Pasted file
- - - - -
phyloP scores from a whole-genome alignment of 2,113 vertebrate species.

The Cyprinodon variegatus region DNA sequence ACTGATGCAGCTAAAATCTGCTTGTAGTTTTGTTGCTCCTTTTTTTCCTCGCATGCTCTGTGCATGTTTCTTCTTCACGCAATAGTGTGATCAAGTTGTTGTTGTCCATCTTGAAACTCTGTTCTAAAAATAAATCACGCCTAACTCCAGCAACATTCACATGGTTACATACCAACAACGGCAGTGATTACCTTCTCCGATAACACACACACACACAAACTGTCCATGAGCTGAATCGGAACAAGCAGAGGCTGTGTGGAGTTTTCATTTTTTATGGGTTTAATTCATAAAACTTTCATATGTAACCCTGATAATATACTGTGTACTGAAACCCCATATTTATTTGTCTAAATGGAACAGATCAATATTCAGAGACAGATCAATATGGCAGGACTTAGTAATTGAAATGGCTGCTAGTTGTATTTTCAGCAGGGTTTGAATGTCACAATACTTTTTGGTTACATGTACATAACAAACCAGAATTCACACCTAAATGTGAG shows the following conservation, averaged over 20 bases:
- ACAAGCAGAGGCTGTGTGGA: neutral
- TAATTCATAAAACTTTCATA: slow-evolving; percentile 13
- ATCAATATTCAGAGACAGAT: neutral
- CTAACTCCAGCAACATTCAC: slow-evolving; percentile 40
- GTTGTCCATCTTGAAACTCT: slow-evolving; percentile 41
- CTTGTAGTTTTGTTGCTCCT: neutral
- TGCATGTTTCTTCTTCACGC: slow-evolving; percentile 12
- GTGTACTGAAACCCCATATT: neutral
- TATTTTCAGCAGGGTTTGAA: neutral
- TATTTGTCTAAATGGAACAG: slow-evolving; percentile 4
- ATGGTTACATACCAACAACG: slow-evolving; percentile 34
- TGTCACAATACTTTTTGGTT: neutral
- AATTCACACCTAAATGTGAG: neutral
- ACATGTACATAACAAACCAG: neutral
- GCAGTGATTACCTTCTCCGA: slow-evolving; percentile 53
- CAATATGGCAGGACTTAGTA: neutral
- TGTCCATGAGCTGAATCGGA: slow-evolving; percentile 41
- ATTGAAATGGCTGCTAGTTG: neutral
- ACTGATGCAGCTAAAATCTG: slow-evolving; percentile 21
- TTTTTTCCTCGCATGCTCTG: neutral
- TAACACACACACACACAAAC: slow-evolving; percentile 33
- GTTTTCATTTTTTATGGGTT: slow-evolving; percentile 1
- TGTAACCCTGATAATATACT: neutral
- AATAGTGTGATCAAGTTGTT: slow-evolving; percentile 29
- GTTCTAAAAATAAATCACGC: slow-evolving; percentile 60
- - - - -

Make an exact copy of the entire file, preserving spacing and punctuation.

phyloP scores from a whole-genome alignment of 2,113 vertebrate species.

The Cyprinodon variegatus region DNA sequence ACTGATGCAGCTAAAATCTGCTTGTAGTTTTGTTGCTCCTTTTTTTCCTCGCATGCTCTGTGCATGTTTCTTCTTCACGCAATAGTGTGATCAAGTTGTTGTTGTCCATCTTGAAACTCTGTTCTAAAAATAAATCACGCCTAACTCCAGCAACATTCACATGGTTACATACCAACAACGGCAGTGATTACCTTCTCCGATAACACACACACACACAAACTGTCCATGAGCTGAATCGGAACAAGCAGAGGCTGTGTGGAGTTTTCATTTTTTATGGGTTTAATTCATAAAACTTTCATATGTAACCCTGATAATATACTGTGTACTGAAACCCCATATTTATTTGTCTAAATGGAACAGATCAATATTCAGAGACAGATCAATATGGCAGGACTTAGTAATTGAAATGGCTGCTAGTTGTATTTTCAGCAGGGTTTGAATGTCACAATACTTTTTGGTTACATGTACATAACAAACCAGAATTCACACCTAAATGTGAG shows the following conservation, averaged over 20 bases:
- ACAAGCAGAGGCTGTGTGGA: neutral
- TAATTCATAAAACTTTCATA: slow-evolving; percentile 13
- ATCAATATTCAGAGACAGAT: neutral
- CTAACTCCAGCAACATTCAC: slow-evolving; percentile 40
- GTTGTCCATCTTGAAACTCT: slow-evolving; percentile 41
- CTTGTAGTTTTGTTGCTCCT: neutral
- TGCATGTTTCTTCTTCACGC: slow-evolving; percentile 12
- GTGTACTGAAACCCCATATT: neutral
- TATTTTCAGCAGGGTTTGAA: neutral
- TATTTGTCTAAATGGAACAG: slow-evolving; percentile 4
- ATGGTTACATACCAACAACG: slow-evolving; percentile 34
- TGTCACAATACTTTTTGGTT: neutral
- AATTCACACCTAAATGTGAG: neutral
- ACATGTACATAACAAACCAG: neutral
- GCAGTGATTACCTTCTCCGA: slow-evolving; percentile 53
- CAATATGGCAGGACTTAGTA: neutral
- TGTCCATGAGCTGAATCGGA: slow-evolving; percentile 41
- ATTGAAATGGCTGCTAGTTG: neutral
- ACTGATGCAGCTAAAATCTG: slow-evolving; percentile 21
- TTTTTTCCTCGCATGCTCTG: neutral
- TAACACACACACACACAAAC: slow-evolving; percentile 33
- GTTTTCATTTTTTATGGGTT: slow-evolving; percentile 1
- TGTAACCCTGATAATATACT: neutral
- AATAGTGTGATCAAGTTGTT: slow-evolving; percentile 29
- GTTCTAAAAATAAATCACGC: slow-evolving; percentile 60